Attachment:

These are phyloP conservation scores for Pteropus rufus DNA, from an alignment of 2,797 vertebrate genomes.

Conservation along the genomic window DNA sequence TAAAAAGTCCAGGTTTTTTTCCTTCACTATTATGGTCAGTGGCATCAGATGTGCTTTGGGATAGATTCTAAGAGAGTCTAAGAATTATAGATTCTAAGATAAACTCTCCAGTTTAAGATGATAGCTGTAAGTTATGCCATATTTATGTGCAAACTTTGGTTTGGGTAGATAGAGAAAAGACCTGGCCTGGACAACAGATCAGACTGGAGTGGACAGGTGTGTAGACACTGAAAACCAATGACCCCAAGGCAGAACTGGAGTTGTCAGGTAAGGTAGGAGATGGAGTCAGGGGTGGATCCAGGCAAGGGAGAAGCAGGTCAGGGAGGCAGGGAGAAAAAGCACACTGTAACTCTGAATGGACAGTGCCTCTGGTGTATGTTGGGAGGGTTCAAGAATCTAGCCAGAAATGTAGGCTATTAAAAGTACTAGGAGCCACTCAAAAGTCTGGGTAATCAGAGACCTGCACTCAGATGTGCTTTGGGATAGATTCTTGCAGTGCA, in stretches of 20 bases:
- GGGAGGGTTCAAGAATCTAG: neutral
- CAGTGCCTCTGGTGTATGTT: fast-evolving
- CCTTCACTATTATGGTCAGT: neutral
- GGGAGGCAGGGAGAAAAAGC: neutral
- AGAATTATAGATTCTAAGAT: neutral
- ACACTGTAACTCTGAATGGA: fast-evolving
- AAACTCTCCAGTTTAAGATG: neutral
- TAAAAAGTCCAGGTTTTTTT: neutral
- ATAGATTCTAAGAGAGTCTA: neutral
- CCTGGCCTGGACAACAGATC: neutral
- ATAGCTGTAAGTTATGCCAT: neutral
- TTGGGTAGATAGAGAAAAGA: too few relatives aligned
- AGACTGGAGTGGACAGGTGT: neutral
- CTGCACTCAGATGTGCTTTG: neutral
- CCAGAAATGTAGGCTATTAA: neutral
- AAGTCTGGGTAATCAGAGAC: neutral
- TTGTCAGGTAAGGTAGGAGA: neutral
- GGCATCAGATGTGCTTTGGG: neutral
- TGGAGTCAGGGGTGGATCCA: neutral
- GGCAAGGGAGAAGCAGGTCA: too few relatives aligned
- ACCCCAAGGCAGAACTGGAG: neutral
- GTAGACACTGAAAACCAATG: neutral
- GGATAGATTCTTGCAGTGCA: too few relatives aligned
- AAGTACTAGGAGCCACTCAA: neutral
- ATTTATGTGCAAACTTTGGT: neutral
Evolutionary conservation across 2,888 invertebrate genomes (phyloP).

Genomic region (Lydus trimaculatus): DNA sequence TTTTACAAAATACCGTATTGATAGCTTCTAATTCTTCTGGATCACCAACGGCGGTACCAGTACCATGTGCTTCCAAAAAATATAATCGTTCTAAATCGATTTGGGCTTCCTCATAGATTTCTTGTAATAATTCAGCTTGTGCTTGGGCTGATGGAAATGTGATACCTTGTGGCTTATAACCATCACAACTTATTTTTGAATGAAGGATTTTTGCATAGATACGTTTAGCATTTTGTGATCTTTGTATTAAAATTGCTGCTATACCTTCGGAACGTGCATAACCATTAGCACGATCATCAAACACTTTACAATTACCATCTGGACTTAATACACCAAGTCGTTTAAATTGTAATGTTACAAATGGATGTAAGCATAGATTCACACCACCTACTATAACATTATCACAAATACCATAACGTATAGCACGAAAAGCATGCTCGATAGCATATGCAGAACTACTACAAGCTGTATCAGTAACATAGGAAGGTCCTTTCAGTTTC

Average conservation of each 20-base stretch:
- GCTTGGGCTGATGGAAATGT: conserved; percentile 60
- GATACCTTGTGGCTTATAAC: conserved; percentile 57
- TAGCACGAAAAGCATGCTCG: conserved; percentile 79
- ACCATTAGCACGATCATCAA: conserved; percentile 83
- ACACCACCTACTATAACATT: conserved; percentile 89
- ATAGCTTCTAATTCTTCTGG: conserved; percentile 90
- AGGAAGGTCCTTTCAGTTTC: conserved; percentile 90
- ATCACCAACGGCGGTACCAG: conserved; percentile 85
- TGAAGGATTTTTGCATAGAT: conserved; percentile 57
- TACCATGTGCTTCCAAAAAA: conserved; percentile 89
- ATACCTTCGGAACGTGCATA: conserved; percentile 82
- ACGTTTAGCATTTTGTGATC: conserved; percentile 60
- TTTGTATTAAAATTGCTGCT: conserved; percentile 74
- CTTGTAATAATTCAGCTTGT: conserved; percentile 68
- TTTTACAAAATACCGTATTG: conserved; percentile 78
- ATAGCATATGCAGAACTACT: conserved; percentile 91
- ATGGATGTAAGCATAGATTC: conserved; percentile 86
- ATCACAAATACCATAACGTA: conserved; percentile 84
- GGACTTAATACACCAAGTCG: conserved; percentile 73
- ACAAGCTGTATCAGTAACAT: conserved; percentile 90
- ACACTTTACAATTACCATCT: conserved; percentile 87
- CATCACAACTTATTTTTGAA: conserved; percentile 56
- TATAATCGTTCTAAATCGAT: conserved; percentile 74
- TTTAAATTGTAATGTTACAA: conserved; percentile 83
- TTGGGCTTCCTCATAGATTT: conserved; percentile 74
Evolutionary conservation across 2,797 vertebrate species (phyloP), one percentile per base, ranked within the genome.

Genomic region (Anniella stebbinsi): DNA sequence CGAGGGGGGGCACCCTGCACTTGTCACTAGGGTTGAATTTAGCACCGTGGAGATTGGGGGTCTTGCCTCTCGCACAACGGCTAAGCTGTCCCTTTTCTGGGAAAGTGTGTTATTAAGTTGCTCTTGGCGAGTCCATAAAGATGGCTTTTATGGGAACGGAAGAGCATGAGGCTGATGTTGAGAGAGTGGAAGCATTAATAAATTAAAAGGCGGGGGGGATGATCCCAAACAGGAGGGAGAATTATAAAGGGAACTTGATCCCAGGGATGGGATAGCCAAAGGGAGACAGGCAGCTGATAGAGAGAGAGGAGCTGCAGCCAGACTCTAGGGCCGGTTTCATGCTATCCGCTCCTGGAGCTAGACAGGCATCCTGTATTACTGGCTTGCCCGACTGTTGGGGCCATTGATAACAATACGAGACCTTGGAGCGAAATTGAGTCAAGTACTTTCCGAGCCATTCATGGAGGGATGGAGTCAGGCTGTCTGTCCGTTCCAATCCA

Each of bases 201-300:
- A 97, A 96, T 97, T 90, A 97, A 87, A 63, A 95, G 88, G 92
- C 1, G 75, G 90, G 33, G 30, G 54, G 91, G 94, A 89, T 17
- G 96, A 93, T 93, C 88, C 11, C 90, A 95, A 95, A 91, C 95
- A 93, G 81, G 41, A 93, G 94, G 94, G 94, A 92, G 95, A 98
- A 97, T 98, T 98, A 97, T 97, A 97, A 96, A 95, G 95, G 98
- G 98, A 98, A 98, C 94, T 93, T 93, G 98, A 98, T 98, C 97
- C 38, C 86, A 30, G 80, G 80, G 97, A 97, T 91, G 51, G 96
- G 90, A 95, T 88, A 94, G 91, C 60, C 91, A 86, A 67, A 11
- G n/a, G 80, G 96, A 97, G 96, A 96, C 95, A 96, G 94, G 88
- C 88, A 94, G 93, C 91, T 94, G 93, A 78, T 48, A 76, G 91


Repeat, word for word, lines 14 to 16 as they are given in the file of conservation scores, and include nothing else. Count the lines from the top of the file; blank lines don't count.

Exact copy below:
- TTGGGTAGATAGAGAAAAGA: too few relatives aligned
- AGACTGGAGTGGACAGGTGT: neutral
- CTGCACTCAGATGTGCTTTG: neutral